In part two of our file review series, I’ll focus on how we’re preparing for review this year, especially in light of the changes we are making to our approach. To recap from last week, seeking greater accountability, efficiency, norming and prioritization of staff time, we moved to a new model for file review known as Committee Based Evaluation (CBE). In this model, an admission staff member, the driver, will be paired with a seasonal staff member, the passenger, to review applications.

Training for file review every year is a big undertaking, but especially when we are implementing a new model. I am only the encourager and the voice of this implementation in our office, but I can’t take credit for figuring out the schedule for CBE (more on that later) and training staff on the change. I must acknowledge the staff member in our office who has coordinated logistics, worked with seasoned staff members on implementation and ensured all permanent and seasonal staff are trained and ready for reading this week. She has been a superhero in this effort!

Preparing for CBE

To prepare for CBE, we first had to figure out how many teams we could have reading at one time, what schedule worked best for staff, how to cover other office duties (daily visits, phones, emails, visit events, etc.) and where (as in the physical location) we could read. The location piece is more challenging that you may think, given 10 of our staff work in an open, collaborative space we affectionately call the “collabora-dome.” With 12 full-time readers available, we settled on a daily schedule of 8:30a-2:30p in CBE. This schedule ensures we can most effectively utilize our seasonal staff who don’t work a full work day and prevent reader fatigue for everyone. Maintaining this schedule requires knowledge of 42 different calendars and an understanding of each reader’s inherent biases and reading tendencies. In other words, it’s important we pair people who will complement each other and not engage in group think. The result is the color coded spreadsheet you see below!

In two days of “live” CBE and without a full staff (some are still on the road!), we completed over 250 application reviews all the way to a recommended decision stage. That’s compared to less than 200 that had only been first reviewed last year on October 10. These are obviously early returns, but I am beyond pleased with the efficiency gains we are seeing! Once we hit peak reading, we are expecting pairs to read 50 applications in a day for a total of 3,000 per week inclusive of all teams.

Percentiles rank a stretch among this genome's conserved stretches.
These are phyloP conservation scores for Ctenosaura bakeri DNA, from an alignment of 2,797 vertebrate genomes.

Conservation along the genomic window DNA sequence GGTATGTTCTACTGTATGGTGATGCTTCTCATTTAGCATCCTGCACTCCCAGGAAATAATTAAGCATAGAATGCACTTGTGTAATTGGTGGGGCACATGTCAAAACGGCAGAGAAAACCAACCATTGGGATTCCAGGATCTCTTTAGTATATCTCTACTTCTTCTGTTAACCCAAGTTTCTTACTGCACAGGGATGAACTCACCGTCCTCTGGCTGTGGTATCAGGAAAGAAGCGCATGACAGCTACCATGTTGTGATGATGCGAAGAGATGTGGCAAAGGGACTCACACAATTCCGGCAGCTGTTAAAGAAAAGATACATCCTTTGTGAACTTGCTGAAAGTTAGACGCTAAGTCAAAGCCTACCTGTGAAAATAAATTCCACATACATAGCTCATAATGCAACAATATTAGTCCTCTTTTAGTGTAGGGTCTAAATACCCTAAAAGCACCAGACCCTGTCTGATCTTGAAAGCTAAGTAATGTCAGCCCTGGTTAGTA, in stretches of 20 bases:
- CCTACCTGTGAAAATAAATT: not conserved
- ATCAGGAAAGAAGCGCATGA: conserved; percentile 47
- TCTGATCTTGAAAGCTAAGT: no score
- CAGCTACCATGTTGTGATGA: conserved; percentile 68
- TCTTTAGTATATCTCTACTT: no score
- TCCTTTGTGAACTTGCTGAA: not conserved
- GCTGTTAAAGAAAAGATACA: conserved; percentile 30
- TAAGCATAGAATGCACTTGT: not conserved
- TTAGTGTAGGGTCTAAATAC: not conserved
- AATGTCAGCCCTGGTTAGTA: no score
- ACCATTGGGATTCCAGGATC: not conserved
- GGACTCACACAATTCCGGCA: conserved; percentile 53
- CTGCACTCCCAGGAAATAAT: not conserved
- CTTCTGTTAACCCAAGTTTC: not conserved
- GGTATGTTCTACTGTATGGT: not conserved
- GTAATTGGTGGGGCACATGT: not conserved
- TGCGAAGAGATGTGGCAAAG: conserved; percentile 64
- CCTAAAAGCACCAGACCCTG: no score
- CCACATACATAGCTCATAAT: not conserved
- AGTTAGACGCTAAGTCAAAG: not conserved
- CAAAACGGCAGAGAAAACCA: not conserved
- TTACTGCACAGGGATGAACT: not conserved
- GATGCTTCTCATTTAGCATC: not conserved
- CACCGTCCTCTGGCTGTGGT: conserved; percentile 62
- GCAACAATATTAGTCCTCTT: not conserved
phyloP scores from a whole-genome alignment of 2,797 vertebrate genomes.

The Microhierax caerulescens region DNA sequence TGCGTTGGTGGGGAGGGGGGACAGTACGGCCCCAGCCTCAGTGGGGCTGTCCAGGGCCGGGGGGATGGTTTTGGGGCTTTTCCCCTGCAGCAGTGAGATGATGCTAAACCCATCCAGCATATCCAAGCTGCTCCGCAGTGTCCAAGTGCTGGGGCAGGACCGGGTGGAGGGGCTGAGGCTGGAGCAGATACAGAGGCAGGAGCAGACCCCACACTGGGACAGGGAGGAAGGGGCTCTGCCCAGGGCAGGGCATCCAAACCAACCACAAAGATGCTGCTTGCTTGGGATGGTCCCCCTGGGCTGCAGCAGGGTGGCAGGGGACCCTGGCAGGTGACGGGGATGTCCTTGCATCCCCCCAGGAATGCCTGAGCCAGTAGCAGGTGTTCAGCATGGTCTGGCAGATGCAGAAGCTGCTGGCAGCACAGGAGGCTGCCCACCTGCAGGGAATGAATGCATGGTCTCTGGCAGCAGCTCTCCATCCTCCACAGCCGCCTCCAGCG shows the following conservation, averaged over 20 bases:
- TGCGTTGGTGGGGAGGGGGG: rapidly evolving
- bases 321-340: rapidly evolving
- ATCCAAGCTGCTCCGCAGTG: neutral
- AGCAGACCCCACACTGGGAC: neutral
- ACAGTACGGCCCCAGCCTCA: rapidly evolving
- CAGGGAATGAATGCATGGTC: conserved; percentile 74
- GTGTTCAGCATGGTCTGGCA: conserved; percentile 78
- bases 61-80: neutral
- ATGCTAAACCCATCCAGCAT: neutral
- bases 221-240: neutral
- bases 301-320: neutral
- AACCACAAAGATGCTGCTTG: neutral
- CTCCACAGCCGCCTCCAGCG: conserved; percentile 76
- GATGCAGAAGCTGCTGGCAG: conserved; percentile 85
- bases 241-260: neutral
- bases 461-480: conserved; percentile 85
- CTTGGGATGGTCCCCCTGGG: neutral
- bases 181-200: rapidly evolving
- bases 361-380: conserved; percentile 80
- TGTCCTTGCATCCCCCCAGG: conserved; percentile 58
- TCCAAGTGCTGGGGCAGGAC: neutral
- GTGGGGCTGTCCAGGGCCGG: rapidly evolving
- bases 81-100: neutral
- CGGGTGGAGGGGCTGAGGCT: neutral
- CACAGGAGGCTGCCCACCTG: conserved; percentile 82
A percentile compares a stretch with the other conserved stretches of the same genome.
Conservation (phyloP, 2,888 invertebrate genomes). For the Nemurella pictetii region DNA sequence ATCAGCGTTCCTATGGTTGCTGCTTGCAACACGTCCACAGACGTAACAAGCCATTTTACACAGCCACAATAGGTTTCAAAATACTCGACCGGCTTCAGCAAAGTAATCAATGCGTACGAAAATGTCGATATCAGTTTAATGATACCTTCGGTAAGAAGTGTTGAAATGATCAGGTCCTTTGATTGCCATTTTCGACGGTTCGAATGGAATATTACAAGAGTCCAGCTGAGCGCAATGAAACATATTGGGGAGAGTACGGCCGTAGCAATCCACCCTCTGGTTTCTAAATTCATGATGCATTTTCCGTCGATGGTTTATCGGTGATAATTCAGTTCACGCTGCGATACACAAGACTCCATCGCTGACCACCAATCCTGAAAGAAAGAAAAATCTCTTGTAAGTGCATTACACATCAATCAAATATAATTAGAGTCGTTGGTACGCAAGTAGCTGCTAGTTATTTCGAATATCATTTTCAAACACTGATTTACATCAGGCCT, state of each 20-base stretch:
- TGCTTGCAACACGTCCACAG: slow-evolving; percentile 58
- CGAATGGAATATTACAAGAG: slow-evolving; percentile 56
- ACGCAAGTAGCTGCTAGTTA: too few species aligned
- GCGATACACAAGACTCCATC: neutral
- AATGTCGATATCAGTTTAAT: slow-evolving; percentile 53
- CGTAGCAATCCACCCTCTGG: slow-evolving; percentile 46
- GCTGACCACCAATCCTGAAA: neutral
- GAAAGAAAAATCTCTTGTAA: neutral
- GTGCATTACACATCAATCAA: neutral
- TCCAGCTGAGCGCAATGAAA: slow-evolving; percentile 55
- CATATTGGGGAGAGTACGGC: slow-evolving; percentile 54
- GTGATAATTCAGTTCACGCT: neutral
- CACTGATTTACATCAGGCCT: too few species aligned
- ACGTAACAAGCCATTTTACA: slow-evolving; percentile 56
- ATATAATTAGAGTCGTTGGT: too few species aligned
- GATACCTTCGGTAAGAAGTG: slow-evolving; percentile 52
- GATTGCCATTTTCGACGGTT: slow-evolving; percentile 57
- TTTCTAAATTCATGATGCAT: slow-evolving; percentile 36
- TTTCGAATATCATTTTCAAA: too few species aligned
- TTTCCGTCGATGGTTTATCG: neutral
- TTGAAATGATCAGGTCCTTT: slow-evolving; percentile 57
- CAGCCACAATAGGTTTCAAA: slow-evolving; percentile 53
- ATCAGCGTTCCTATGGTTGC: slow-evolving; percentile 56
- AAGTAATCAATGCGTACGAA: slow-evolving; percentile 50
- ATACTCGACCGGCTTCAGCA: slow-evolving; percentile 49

Of course, we didn’t just undertake this change for efficiency sake; we wanted to ensure staff felt more confident in their review of a student and their recommended decision because they were discussing the application with a colleague. First, we had to ensure that all staff are normed within a reasonable range of each other (norming means all staff are evaluating the strength of a student’s contribution, fit to Georgia Tech, etc., in the same way). We did this by reading groups of 2017 applications from in- and out-of-state and international. We then discussed their academic and out of class strengths and weaknesses to ensure we were considering items similarly. We got tripped up on a transcript with a strange math class name and a US Citizen in an international high school, but, all in all, we were recognizing and evaluating the nuances necessary to make decisions in a competitive admission environment.

What Does it Mean for You?

Now that you know a little more about how we prepared and implemented CBE, here is what this change means for you. Truthfully, I could stop typing here and say that nothing has changed, but I was told this blog should be no less than 1.5 pages. In all seriousness, let me explain what I mean. There’s been a lot of talk and some consternation about the speed in which applications are read in CBE. As explained last week, the person time on an application has actually increased. Having to only read one portion of an application has allowed us to dive more deeply into school profiles, letters of recommendation and other parts of the application where necessary.

However, there’s a few common sense things I think students and counselors alike should consider, whether the school to which they are applying is utilizing CBE or a traditional application review model.

Fronting Your Application

My biggest piece of advice is to “front” your application (or, for counselors and teachers, the recommendation letter). What do I mean by fronting? It’s a retail term my husband introduced me to from his background working in his dad’s store as a kid. When we first moved in together, I noticed he would go into the cabinets periodically and move all the canned goods and containers to the front of a shelf. I couldn’t understand why he was wasting perfectly good space behind the can of black beans, but he explained to me that it was good merchandising. As I didn’t understand the need to merchandise our cabinets, this was one of the many things we didn’t see eye to eye on when we first moved in together! As an aside, you won’t be surprised to learn that 17 years and a child later, he could care less where the canned goods go in the pantry!

Back to fronting and what it means for you…